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Good Bacteria vs Bad Bacteria

Good vs bad bacteria

Good vs bad bacteria


Good Bacteria vs Bad Bacteria

When some people hear the word “bacteria”, their minds often jump straight to things negatively associated with bacteria like germs, disease, and illnesses. Bacteria, however, is just a type of microorganism and can be found practically everywhere. 

It is estimated that there may be at least a billion different species of bacteria on the planet – some experts think it numbers in the trillions. Bacteria can be found from the top of the highest mountain to the bottom of the deepest part of the ocean; even the human body is full of bacteria! In fact, according to BBC Science Focus, there are more bacterial cells in our bodies than there are human cells.

While many people associate bacteria with illnesses and disease, not all bacteria is bad. There are many types of bacteria that are beneficial, and many that are even considered necessary for our bodies to function properly and play an important role in maintaining a healthy body.

Good Bacteria

Good bacteria come in many different forms, some are known as beneficial bacteria, probiotics, or gut microbes, and these are the kinds of bacteria that help to maintain a healthy balance within the microbiome in our bodies. You may have heard of some species of good bacteria such as probiotic bacteria like lactobacillus and bifidobacterium, which are both found in Ohso Chocolate Bars! These good bacteria can be found in various areas of our body, on our skin, in our digestive systems and colon, and in a female’s vagina. They all play a crucial role in supporting our overall health and wellbeing.

Good bacteria and the gastrointestinal tract (GI)

Probably the most well-known benefit of good bacteria within the human body is the influence they have on our digestive health. Around 80% of the total bacteria within your body are located in the large intestine, where trillions of microorganisms live. Of those trillions of bacteria, only around 10-20% of those will be the same bacteria that anyone else has, according to BBC Future, making your microbiome unique to you.

The bacteria that lives in our gut, or gut microbes, help our bodies with processing food, like fruits, vegetables, and meats, by breaking it down and making it easier to process, absorb, and use the nutrients present in the food we consume. It is important, however, to ensure that we are eating the right foods to help keep a healthy balance of bacteria in our gut and prevent digestive issues like excess gas, bloating, and constipation. 

Good bacteria and the immune system

The good bacteria in your body also plays an important role in supporting your immune system. By helping to stimulate the production of antibodies, good bacteria help our immune system fight off infections and diseases. Studies have shown that if we have higher levels of good bacteria in our human microbiome, with a good variety and balance of species, we have a stronger immune system, making us less susceptible to illness.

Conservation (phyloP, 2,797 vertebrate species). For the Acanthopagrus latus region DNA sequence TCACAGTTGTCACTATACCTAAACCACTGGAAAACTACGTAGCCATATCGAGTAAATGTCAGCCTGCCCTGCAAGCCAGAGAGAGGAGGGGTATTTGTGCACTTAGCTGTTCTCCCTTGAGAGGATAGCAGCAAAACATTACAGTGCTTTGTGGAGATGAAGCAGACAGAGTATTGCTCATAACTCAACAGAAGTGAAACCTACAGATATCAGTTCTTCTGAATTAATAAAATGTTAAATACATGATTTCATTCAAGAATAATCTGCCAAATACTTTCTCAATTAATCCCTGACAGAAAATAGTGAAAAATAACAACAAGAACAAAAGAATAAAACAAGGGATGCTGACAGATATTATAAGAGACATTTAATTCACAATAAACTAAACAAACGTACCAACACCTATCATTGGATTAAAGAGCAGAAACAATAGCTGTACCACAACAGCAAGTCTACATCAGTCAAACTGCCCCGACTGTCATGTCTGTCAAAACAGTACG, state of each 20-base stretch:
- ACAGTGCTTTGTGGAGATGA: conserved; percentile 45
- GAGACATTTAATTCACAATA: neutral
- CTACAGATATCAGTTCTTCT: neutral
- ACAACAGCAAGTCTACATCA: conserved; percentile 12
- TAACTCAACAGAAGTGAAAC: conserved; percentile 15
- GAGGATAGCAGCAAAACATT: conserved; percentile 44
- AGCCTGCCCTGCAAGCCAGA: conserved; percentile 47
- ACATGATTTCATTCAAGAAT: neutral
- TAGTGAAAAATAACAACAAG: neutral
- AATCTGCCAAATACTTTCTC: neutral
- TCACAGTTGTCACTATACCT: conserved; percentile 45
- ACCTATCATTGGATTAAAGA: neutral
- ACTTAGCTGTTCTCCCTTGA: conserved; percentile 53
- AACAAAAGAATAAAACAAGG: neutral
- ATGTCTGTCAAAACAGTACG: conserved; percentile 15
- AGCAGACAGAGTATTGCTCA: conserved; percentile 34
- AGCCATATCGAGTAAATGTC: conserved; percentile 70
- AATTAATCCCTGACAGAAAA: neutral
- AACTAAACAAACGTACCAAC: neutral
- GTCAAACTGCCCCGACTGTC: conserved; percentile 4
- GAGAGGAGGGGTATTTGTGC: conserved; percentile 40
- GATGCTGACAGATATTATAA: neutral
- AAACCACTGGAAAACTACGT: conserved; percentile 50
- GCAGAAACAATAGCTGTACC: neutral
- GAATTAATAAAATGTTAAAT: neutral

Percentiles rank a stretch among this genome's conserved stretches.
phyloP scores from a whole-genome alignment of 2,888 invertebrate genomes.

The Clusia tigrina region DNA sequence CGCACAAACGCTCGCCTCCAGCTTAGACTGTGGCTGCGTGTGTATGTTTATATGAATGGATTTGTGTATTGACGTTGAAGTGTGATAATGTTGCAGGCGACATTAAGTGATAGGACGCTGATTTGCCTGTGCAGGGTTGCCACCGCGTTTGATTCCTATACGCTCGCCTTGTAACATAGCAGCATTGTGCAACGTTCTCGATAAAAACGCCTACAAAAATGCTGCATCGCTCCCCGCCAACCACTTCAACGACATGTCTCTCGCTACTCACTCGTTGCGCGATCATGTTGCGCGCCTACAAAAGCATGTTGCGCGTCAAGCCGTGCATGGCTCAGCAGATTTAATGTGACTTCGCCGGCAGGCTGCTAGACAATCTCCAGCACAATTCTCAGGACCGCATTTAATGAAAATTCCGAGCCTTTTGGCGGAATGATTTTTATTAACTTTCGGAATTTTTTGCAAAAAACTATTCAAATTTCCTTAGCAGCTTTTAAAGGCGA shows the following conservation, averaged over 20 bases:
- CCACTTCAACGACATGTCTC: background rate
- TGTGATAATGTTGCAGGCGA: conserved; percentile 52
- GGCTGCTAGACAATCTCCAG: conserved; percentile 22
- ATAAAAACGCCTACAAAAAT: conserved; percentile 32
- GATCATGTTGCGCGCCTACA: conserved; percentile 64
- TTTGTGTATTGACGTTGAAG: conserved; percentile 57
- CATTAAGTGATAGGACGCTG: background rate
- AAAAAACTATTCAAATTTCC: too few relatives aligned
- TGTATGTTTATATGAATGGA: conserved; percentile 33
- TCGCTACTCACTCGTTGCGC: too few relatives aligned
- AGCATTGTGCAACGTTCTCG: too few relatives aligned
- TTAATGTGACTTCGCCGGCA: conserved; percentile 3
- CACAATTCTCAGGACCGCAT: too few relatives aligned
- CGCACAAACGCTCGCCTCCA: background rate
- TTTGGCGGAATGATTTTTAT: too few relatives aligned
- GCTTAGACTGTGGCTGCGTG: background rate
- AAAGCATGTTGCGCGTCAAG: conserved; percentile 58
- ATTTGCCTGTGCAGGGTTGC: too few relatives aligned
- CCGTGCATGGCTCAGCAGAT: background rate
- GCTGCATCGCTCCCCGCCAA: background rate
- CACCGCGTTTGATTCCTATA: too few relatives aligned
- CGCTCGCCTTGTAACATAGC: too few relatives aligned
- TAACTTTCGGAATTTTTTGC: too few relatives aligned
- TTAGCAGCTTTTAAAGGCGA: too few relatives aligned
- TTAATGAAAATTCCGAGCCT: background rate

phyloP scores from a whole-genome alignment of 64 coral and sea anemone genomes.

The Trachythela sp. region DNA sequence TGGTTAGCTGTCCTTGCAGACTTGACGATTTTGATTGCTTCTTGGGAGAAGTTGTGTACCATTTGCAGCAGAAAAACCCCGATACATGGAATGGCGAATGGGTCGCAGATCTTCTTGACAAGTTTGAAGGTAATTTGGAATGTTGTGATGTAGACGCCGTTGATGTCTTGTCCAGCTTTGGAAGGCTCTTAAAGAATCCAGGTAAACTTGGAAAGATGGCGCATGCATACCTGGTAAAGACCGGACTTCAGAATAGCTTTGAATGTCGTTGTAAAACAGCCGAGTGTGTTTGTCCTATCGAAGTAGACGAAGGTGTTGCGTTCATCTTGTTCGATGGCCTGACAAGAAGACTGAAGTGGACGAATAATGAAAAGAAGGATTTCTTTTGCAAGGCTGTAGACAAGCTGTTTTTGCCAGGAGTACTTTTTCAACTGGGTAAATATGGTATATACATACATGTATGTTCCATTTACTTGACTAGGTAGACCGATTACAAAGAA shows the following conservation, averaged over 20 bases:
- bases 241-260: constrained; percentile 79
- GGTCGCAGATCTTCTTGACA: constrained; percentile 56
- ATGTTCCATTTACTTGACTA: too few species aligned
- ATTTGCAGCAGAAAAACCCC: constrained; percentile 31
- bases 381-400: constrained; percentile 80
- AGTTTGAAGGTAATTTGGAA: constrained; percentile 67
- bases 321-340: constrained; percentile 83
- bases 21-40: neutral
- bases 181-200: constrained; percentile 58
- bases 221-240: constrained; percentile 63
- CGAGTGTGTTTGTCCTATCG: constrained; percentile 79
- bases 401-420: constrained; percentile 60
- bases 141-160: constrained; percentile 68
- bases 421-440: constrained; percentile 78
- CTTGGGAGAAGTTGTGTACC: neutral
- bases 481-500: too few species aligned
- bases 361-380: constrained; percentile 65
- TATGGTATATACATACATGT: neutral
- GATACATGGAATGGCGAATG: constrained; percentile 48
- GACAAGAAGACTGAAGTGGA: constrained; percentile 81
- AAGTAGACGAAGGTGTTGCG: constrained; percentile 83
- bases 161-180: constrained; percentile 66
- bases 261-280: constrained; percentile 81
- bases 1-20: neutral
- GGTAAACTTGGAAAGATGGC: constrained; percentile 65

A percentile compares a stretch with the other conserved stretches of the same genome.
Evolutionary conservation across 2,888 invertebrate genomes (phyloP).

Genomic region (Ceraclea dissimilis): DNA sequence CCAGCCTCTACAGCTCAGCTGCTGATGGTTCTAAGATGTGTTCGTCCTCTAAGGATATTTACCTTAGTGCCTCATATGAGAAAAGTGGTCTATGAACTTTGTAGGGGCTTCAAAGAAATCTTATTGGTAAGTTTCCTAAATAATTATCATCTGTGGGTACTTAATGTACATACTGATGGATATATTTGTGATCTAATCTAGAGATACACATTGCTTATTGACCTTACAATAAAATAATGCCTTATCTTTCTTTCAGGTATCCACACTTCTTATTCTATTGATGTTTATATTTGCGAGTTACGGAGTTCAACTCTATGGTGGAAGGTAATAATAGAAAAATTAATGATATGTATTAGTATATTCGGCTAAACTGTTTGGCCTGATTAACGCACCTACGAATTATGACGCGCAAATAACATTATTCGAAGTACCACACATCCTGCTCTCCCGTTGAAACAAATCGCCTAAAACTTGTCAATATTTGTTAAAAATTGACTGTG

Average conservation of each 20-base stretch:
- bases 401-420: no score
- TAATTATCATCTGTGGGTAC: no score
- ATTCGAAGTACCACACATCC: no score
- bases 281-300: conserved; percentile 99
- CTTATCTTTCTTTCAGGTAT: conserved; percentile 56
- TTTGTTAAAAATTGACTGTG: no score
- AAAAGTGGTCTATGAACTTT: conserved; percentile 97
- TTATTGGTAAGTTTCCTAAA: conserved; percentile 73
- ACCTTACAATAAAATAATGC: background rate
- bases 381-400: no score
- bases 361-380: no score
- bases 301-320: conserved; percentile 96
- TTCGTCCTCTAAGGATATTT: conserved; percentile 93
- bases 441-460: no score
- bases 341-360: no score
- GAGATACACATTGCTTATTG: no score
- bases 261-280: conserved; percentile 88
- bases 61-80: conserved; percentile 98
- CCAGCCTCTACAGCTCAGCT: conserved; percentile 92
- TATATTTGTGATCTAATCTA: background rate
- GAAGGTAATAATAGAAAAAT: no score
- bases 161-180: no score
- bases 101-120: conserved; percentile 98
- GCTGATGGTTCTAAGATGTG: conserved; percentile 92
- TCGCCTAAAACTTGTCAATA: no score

Good bacteria and mental health

Good bacteria doesn’t just provide physical benefits. Research has shown that if we have plenty of good bacteria and our microbiome is well balanced, it can help reduce the symptoms of anxiety and depression, and even help improve cognitive function! 

Bad Bacteria

Bad bacteria is mostly precisely what people tend to think of when bacteria is mentioned; harmful bacteria or pathogenic bacteria are the types of bacteria that can cause sickness or disease. These types of bacteria are often associated with infections but can still be found in various parts of our body like the skin, mouth, and digestive system.

Examples of bad bacteria include Salmonella, E. coli, and Staphylococcus aureus and they can cause a whole array of illnesses, from relatively minor infections like a urinary tract infection right through to far more serious illnesses like meningitis or pneumonia.

How does bad bacteria enter the body?

Harmful bacteria can get into our systems in a variety of ways. They can enter our bodies through contaminated food or water, via contact with someone else who is infected, or by exposure to contaminated surfaces.

How to protect yourself against bad bacteria

The good thing is that, whilst it is virtually impossible to protect yourself against all forms of bad bacteria or contamination, by following some simple, common sense steps, you can help prevent the spread of bad bacteria. It is important to practise good hygiene by washing regularly and properly, by washing your hands regularly with soap and water, and by cleaning the surfaces appropriately in your home and place of work.